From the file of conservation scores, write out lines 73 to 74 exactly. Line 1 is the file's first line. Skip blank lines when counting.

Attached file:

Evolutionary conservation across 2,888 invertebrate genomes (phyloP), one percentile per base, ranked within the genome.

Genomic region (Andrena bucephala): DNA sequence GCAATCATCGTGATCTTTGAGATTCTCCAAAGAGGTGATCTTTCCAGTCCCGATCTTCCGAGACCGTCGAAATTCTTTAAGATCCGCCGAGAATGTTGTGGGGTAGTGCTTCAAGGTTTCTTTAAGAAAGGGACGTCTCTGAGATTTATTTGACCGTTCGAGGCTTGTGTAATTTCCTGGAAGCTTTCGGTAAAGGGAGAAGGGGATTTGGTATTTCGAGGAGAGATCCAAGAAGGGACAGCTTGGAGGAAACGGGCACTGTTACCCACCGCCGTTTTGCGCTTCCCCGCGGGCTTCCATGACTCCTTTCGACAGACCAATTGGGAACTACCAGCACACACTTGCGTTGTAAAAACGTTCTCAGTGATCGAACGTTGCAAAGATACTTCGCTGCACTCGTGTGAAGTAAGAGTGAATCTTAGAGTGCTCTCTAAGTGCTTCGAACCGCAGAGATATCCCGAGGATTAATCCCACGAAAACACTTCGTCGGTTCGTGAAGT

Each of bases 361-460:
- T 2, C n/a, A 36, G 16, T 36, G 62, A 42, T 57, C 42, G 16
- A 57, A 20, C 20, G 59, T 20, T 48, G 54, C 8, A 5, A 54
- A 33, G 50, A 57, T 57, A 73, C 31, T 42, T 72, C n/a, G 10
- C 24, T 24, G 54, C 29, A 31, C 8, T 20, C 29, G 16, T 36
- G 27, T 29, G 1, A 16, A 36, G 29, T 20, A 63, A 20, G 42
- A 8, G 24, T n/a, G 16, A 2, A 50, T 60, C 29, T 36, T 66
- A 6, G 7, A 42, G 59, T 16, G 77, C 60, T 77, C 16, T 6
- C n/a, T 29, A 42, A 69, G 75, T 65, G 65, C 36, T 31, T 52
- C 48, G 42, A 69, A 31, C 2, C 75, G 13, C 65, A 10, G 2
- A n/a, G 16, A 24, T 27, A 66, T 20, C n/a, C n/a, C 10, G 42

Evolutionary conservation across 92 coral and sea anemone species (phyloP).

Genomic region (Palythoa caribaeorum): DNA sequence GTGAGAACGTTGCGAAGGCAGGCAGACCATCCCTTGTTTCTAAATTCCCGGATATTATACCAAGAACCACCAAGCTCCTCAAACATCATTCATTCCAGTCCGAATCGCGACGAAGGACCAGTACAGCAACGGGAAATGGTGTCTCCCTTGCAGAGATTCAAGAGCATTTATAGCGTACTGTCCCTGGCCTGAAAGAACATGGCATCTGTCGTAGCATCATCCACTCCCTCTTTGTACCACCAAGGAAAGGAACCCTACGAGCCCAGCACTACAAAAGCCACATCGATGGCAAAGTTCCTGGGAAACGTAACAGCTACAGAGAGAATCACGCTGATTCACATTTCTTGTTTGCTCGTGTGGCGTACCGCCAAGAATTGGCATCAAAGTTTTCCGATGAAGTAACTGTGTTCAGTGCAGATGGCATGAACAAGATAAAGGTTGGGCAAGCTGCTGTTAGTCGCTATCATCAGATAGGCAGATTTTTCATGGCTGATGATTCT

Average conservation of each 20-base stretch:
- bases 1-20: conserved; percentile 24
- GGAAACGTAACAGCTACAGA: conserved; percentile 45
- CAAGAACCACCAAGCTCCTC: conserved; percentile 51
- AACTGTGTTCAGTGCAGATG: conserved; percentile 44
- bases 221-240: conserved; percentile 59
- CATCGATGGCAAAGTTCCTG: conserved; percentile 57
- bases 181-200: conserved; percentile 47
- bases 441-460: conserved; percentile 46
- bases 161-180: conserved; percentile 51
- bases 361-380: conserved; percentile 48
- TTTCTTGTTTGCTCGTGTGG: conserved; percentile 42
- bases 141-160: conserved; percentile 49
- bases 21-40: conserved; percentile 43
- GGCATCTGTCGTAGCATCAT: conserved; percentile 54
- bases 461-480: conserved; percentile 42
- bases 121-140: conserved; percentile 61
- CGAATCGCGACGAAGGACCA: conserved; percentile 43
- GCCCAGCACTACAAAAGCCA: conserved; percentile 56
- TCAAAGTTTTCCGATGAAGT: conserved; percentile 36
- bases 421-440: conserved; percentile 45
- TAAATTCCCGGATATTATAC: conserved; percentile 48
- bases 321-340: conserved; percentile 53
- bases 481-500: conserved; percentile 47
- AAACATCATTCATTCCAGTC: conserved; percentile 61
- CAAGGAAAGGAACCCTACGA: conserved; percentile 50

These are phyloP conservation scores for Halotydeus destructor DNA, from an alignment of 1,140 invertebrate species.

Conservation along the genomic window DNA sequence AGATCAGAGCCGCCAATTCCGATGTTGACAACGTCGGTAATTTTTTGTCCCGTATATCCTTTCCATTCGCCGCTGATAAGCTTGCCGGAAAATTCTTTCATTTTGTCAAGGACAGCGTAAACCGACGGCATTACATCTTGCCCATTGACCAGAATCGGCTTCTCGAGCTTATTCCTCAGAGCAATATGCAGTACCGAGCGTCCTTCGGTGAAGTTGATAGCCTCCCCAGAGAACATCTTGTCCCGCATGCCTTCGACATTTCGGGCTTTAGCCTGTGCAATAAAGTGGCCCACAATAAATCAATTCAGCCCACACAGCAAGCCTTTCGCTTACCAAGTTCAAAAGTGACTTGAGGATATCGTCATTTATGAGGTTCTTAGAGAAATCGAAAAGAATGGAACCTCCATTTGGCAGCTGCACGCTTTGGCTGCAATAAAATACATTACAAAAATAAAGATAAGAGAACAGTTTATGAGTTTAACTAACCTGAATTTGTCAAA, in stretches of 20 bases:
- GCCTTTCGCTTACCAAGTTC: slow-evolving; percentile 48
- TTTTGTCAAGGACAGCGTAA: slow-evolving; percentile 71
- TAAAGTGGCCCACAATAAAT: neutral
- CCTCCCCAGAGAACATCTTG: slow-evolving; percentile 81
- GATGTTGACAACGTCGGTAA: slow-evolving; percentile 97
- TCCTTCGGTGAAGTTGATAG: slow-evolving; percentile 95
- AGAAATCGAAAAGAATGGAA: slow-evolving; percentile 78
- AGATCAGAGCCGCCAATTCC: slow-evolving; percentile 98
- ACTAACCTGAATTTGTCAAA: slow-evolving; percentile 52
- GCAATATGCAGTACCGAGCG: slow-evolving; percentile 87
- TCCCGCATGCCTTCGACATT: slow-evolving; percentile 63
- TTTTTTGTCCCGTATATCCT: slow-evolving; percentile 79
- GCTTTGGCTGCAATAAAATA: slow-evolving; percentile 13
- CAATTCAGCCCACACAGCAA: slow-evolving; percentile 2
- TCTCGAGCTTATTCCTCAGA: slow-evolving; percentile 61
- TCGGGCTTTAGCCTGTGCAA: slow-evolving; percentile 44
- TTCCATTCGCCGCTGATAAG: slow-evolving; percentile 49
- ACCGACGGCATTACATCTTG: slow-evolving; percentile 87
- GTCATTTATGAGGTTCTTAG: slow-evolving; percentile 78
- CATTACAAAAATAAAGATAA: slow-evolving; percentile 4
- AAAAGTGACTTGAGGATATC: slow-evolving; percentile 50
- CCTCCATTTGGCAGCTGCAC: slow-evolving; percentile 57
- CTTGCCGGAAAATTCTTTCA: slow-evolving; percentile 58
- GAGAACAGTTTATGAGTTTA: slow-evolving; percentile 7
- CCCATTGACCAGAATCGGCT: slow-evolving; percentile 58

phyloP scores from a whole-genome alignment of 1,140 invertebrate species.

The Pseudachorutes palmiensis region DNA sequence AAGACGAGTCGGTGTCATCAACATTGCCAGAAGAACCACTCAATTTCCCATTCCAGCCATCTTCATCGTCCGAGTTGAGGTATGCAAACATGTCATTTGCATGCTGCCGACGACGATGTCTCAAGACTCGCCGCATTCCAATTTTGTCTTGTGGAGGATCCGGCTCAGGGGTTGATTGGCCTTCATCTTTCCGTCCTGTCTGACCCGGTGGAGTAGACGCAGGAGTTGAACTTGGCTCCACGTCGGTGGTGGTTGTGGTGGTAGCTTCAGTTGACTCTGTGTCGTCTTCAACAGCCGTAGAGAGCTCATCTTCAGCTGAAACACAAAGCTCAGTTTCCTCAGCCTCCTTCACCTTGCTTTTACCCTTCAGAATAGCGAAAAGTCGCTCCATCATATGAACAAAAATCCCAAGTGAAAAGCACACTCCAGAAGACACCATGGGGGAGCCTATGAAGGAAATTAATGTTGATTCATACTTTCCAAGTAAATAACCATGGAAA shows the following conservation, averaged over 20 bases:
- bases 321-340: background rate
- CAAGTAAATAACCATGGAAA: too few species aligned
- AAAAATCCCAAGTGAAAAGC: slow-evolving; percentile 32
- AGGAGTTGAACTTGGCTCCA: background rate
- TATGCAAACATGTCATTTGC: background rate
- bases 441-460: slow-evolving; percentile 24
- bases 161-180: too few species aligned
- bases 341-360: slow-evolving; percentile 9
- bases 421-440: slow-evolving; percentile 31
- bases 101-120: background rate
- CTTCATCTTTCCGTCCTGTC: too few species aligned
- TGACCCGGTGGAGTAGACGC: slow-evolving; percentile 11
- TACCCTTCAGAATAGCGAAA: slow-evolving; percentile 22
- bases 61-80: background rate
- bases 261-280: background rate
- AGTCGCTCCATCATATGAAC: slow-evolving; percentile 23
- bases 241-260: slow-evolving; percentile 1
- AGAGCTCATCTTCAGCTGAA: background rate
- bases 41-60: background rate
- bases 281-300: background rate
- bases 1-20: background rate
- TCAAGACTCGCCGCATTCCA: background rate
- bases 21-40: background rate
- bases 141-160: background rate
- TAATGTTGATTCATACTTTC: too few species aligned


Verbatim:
- AAAAATCCCAAGTGAAAAGC: slow-evolving; percentile 32
- AGGAGTTGAACTTGGCTCCA: background rate